You’ve seen the big ol’ monster trucks on TV, laying waste to everything they drive over. Well, if you’re looking to get your truck higher off the ground but not quite that much, installing a lift kit might be the answer. A big lifted truck looks rugged and will surely turn some heads, but there are good practical applications to lifting truck aside from making it look good. Have you given thought to why lifting a truck’s suspension is necessary or desirable? There are both pros and cons to this modification to consider, and there are things to know before getting started. Let’s take a look at a few.
It’s Not Just About Looking Cool
While many people do lift their trucks strictly for appearance’s sake, the main reason to do it is to increase ground clearance and to get the body, frame, and differentials higher. This additional clearance requires installing larger tires and in order to do that, you need to get everything up off the ground more.
If you’re using your truck for primarily city or highway driving, then there is no real benefit to more ground clearance. In fact, it may hurt performance. However, lifting provides many advantages for off-road use, including greater approach, breakover, and departure angles. The taller tires get the differential higher off the ground, reducing the risk of damage from obstacles, and all four wheels gain maximum traction due to the lifted suspension.
Having larger tires will also make it so that rough areas in the trail will have less effect on your off-road ride. They are built to flex more around obstacles, which in turn allows for more tire to contact the ground when tackling more gnarly terrain.
Since you’ll now be sitting up so much higher, visibility is also greatly improved. You’ll now be able to see further down the road and over other vehicles. This increased visibility not only makes it easier to see what’s going on around you but now you’ll be standing out more to others. This can all add up to a reduced chance of mishaps or accidents.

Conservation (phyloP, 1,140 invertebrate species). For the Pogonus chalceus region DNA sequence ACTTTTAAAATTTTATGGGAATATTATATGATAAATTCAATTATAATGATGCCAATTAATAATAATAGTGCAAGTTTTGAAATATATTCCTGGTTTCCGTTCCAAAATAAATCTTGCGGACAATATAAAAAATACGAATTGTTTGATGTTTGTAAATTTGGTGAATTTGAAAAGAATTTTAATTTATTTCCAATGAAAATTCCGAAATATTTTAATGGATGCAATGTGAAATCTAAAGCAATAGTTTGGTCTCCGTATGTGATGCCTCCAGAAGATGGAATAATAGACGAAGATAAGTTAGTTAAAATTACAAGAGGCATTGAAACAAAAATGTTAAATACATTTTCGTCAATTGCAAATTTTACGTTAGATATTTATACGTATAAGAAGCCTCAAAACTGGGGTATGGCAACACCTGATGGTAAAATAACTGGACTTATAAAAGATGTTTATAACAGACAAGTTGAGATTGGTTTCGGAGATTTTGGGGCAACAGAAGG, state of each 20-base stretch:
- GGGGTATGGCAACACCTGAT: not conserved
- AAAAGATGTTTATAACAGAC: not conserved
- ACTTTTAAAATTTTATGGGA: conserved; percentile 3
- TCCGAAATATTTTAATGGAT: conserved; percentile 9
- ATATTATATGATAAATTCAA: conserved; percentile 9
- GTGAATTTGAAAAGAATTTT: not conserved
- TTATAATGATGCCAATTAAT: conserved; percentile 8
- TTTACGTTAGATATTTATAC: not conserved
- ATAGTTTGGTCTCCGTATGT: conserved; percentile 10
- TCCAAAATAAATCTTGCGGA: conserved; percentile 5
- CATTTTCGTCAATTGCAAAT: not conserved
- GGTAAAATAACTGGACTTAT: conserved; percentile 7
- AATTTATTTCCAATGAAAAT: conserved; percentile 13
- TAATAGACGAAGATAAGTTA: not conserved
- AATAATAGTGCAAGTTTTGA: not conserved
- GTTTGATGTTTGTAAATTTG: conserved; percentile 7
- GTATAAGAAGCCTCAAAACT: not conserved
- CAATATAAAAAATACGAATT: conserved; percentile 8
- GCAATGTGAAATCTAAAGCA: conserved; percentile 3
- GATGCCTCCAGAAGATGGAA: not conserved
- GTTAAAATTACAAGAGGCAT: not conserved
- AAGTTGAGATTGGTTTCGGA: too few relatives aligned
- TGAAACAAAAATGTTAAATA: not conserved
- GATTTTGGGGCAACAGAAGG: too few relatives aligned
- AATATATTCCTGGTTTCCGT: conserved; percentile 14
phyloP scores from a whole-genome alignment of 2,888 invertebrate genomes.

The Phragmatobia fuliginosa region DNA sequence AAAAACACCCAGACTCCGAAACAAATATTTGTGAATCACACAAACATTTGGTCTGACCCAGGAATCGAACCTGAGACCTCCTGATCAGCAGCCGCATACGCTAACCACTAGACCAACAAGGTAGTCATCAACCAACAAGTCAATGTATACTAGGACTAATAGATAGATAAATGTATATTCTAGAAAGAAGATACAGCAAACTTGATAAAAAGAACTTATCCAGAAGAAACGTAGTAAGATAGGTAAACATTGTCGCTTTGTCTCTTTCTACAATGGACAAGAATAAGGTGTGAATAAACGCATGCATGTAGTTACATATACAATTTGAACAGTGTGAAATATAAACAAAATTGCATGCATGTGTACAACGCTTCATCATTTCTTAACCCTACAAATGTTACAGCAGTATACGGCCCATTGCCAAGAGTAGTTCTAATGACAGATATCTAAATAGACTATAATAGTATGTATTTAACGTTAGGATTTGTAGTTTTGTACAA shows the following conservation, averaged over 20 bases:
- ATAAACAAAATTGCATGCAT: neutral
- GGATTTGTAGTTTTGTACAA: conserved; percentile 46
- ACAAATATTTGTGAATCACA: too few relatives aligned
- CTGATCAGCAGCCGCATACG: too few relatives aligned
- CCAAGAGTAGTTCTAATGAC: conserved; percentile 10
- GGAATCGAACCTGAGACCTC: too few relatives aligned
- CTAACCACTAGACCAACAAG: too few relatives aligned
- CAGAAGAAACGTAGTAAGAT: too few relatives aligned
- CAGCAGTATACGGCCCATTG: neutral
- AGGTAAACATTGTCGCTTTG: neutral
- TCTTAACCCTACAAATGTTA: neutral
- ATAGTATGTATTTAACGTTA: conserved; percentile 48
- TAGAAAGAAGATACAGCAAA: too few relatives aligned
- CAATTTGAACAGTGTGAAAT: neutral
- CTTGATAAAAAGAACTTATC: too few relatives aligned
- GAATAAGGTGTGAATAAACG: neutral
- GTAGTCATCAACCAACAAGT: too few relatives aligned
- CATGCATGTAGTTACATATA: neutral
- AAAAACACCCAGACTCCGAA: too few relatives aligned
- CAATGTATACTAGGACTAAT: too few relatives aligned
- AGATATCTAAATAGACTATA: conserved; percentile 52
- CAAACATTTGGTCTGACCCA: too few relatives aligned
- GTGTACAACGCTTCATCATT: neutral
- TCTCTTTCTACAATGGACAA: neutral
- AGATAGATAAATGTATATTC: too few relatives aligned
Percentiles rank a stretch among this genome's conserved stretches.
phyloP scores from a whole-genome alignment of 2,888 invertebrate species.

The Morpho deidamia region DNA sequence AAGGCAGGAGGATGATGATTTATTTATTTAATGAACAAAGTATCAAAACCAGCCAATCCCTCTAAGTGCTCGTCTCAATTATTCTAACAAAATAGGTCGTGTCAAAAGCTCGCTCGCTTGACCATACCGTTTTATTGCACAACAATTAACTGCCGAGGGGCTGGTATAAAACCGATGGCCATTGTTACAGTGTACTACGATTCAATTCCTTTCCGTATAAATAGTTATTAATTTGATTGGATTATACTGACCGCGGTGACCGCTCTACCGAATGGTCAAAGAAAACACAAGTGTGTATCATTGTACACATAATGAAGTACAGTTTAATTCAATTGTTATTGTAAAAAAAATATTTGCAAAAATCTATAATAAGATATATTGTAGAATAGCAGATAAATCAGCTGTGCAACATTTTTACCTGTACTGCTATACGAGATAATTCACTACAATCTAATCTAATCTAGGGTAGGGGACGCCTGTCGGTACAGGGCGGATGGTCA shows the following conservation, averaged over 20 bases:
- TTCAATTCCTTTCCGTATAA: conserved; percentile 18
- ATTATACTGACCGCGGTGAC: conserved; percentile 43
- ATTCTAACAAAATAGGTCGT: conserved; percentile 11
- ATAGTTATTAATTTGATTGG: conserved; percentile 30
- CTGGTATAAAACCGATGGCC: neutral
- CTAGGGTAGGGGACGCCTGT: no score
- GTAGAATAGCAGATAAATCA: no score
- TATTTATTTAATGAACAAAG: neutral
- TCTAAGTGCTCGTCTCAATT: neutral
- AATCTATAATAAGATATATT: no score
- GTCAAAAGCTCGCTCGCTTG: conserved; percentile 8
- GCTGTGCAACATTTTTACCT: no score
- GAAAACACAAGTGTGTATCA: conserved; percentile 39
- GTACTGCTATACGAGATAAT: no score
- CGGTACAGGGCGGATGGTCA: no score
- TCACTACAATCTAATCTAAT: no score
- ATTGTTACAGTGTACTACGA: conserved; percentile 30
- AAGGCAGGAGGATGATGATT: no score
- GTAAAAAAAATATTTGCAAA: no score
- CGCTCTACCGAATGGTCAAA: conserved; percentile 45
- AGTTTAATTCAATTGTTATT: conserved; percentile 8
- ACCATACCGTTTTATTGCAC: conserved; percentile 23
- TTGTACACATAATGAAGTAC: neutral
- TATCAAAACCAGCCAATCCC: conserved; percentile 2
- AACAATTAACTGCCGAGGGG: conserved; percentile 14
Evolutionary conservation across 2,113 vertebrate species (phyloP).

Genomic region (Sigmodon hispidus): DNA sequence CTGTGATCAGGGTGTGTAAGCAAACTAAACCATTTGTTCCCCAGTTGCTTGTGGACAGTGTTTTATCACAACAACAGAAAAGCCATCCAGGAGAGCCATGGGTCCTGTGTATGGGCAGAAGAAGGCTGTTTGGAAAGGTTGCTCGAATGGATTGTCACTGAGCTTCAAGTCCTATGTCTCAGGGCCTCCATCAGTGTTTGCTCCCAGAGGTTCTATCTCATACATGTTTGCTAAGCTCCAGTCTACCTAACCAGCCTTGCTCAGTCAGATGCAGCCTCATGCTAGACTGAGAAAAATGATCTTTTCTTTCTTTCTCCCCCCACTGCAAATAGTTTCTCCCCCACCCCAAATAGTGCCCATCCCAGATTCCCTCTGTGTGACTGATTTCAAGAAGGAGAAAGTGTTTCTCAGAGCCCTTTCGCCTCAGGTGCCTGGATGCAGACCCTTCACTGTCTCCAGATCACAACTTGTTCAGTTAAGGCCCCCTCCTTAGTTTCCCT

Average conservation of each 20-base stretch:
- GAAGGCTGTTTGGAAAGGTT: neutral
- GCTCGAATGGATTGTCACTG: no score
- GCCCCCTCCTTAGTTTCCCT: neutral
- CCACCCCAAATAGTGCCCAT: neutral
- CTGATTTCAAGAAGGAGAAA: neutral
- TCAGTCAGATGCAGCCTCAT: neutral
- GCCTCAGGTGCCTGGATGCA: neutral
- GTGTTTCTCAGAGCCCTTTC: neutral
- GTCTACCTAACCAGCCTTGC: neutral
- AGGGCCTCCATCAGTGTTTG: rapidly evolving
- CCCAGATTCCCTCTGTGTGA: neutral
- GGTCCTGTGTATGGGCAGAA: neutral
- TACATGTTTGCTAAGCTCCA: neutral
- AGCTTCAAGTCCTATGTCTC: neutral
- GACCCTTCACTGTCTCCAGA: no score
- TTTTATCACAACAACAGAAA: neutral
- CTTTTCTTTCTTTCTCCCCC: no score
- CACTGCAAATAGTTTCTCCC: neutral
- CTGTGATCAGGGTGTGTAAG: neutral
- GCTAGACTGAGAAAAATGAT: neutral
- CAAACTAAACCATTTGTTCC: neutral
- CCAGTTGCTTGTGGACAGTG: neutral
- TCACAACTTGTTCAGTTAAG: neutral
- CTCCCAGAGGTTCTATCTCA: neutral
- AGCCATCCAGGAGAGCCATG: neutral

Additionally, if you’re towing a heavy load, a lifted suspension provides the benefit of having more room to settle before the weight of the load bottoms out.
Finally, if you live in an area of the country that receives lots of snow, a lifted truck and higher clearance is certainly going to be beneficial for getting through those harsh winter storms. With the addition of a plow, you’ve now got the opportunity for a nice little side gig plowing out your neighbors’ driveways, area parking lots and local businesses. If you can earn enough from plowing, that might end of paying for the cost of your lift kit.
The two main methods for lifting a truck are by doing a suspension lift or a body lift. Both techniques can be used independently or together to get just the perfect height.
With a suspension lift, the wheels are pushed down from the frame and come in different varieties such as coil-spring bushings, leaf spring shackles of full-blown suspension kits. Keep in mind that going with a suspension lift requires longer shock absorbers and other components to compensate for the alignment angles and increased length of brake lines.
A suspension lift kit will truly give you that monster truck feeling, as they can be raised as high as practically possible. But be aware of the extra costs involved due to having to replace other components, as well as increased maintenance.